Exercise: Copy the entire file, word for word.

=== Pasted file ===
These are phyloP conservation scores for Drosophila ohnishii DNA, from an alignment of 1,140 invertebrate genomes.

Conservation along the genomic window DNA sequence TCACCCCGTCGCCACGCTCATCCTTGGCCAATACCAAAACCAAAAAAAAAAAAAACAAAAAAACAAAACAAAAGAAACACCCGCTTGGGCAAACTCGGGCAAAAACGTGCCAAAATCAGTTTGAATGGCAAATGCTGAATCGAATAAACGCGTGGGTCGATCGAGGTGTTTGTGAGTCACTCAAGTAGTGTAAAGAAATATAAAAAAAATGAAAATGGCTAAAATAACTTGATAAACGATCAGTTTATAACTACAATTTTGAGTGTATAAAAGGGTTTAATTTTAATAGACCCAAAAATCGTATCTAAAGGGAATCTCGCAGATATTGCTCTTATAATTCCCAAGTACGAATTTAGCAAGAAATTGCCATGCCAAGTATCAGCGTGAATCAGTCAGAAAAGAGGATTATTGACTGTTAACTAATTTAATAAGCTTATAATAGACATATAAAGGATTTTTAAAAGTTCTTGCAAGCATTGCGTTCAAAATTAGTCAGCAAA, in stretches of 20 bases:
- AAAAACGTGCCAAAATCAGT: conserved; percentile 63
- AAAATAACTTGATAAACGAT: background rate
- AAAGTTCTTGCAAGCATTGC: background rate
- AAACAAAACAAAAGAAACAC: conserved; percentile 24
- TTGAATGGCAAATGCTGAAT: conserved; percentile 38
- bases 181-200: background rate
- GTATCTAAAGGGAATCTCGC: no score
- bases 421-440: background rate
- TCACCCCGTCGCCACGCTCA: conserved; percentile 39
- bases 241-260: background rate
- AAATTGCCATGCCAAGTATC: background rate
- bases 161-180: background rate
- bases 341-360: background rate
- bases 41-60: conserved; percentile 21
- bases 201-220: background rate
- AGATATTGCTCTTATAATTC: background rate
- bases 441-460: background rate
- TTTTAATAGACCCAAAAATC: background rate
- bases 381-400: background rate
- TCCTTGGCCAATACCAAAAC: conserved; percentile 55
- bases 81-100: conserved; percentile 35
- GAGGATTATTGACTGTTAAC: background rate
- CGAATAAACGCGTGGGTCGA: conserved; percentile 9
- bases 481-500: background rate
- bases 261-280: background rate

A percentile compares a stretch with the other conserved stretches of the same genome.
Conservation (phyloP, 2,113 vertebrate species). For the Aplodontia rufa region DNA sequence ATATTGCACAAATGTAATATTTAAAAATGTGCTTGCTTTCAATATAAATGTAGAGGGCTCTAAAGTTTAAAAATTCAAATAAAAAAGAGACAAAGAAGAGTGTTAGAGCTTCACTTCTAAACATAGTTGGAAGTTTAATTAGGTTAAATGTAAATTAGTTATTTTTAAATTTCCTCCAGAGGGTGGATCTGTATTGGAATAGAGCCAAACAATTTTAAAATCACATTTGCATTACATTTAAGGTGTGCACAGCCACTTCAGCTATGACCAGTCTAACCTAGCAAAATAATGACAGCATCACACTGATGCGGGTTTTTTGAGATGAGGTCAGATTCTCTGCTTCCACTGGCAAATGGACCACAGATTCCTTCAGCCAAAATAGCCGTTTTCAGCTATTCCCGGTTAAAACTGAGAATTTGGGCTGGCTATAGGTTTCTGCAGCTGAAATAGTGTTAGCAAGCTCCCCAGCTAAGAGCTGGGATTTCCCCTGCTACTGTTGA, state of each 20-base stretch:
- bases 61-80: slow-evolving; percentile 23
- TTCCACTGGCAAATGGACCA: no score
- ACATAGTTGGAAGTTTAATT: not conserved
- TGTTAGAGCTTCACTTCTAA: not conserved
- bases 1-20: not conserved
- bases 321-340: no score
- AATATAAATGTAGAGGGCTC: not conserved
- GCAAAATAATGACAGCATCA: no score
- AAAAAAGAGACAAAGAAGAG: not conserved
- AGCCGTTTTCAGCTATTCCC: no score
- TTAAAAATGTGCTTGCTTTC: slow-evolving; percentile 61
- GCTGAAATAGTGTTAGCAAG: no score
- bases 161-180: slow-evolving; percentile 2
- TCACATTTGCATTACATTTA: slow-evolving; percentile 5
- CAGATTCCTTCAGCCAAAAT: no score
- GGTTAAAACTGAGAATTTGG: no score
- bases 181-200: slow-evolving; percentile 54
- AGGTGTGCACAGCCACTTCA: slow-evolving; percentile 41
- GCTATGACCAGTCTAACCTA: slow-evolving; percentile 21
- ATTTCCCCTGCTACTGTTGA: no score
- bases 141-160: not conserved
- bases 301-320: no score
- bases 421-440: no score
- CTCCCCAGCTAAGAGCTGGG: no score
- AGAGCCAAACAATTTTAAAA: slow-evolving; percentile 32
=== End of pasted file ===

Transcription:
These are phyloP conservation scores for Drosophila ohnishii DNA, from an alignment of 1,140 invertebrate genomes.

Conservation along the genomic window DNA sequence TCACCCCGTCGCCACGCTCATCCTTGGCCAATACCAAAACCAAAAAAAAAAAAAACAAAAAAACAAAACAAAAGAAACACCCGCTTGGGCAAACTCGGGCAAAAACGTGCCAAAATCAGTTTGAATGGCAAATGCTGAATCGAATAAACGCGTGGGTCGATCGAGGTGTTTGTGAGTCACTCAAGTAGTGTAAAGAAATATAAAAAAAATGAAAATGGCTAAAATAACTTGATAAACGATCAGTTTATAACTACAATTTTGAGTGTATAAAAGGGTTTAATTTTAATAGACCCAAAAATCGTATCTAAAGGGAATCTCGCAGATATTGCTCTTATAATTCCCAAGTACGAATTTAGCAAGAAATTGCCATGCCAAGTATCAGCGTGAATCAGTCAGAAAAGAGGATTATTGACTGTTAACTAATTTAATAAGCTTATAATAGACATATAAAGGATTTTTAAAAGTTCTTGCAAGCATTGCGTTCAAAATTAGTCAGCAAA, in stretches of 20 bases:
- AAAAACGTGCCAAAATCAGT: conserved; percentile 63
- AAAATAACTTGATAAACGAT: background rate
- AAAGTTCTTGCAAGCATTGC: background rate
- AAACAAAACAAAAGAAACAC: conserved; percentile 24
- TTGAATGGCAAATGCTGAAT: conserved; percentile 38
- bases 181-200: background rate
- GTATCTAAAGGGAATCTCGC: no score
- bases 421-440: background rate
- TCACCCCGTCGCCACGCTCA: conserved; percentile 39
- bases 241-260: background rate
- AAATTGCCATGCCAAGTATC: background rate
- bases 161-180: background rate
- bases 341-360: background rate
- bases 41-60: conserved; percentile 21
- bases 201-220: background rate
- AGATATTGCTCTTATAATTC: background rate
- bases 441-460: background rate
- TTTTAATAGACCCAAAAATC: background rate
- bases 381-400: background rate
- TCCTTGGCCAATACCAAAAC: conserved; percentile 55
- bases 81-100: conserved; percentile 35
- GAGGATTATTGACTGTTAAC: background rate
- CGAATAAACGCGTGGGTCGA: conserved; percentile 9
- bases 481-500: background rate
- bases 261-280: background rate

A percentile compares a stretch with the other conserved stretches of the same genome.
Conservation (phyloP, 2,113 vertebrate species). For the Aplodontia rufa region DNA sequence ATATTGCACAAATGTAATATTTAAAAATGTGCTTGCTTTCAATATAAATGTAGAGGGCTCTAAAGTTTAAAAATTCAAATAAAAAAGAGACAAAGAAGAGTGTTAGAGCTTCACTTCTAAACATAGTTGGAAGTTTAATTAGGTTAAATGTAAATTAGTTATTTTTAAATTTCCTCCAGAGGGTGGATCTGTATTGGAATAGAGCCAAACAATTTTAAAATCACATTTGCATTACATTTAAGGTGTGCACAGCCACTTCAGCTATGACCAGTCTAACCTAGCAAAATAATGACAGCATCACACTGATGCGGGTTTTTTGAGATGAGGTCAGATTCTCTGCTTCCACTGGCAAATGGACCACAGATTCCTTCAGCCAAAATAGCCGTTTTCAGCTATTCCCGGTTAAAACTGAGAATTTGGGCTGGCTATAGGTTTCTGCAGCTGAAATAGTGTTAGCAAGCTCCCCAGCTAAGAGCTGGGATTTCCCCTGCTACTGTTGA, state of each 20-base stretch:
- bases 61-80: slow-evolving; percentile 23
- TTCCACTGGCAAATGGACCA: no score
- ACATAGTTGGAAGTTTAATT: not conserved
- TGTTAGAGCTTCACTTCTAA: not conserved
- bases 1-20: not conserved
- bases 321-340: no score
- AATATAAATGTAGAGGGCTC: not conserved
- GCAAAATAATGACAGCATCA: no score
- AAAAAAGAGACAAAGAAGAG: not conserved
- AGCCGTTTTCAGCTATTCCC: no score
- TTAAAAATGTGCTTGCTTTC: slow-evolving; percentile 61
- GCTGAAATAGTGTTAGCAAG: no score
- bases 161-180: slow-evolving; percentile 2
- TCACATTTGCATTACATTTA: slow-evolving; percentile 5
- CAGATTCCTTCAGCCAAAAT: no score
- GGTTAAAACTGAGAATTTGG: no score
- bases 181-200: slow-evolving; percentile 54
- AGGTGTGCACAGCCACTTCA: slow-evolving; percentile 41
- GCTATGACCAGTCTAACCTA: slow-evolving; percentile 21
- ATTTCCCCTGCTACTGTTGA: no score
- bases 141-160: not conserved
- bases 301-320: no score
- bases 421-440: no score
- CTCCCCAGCTAAGAGCTGGG: no score
- AGAGCCAAACAATTTTAAAA: slow-evolving; percentile 32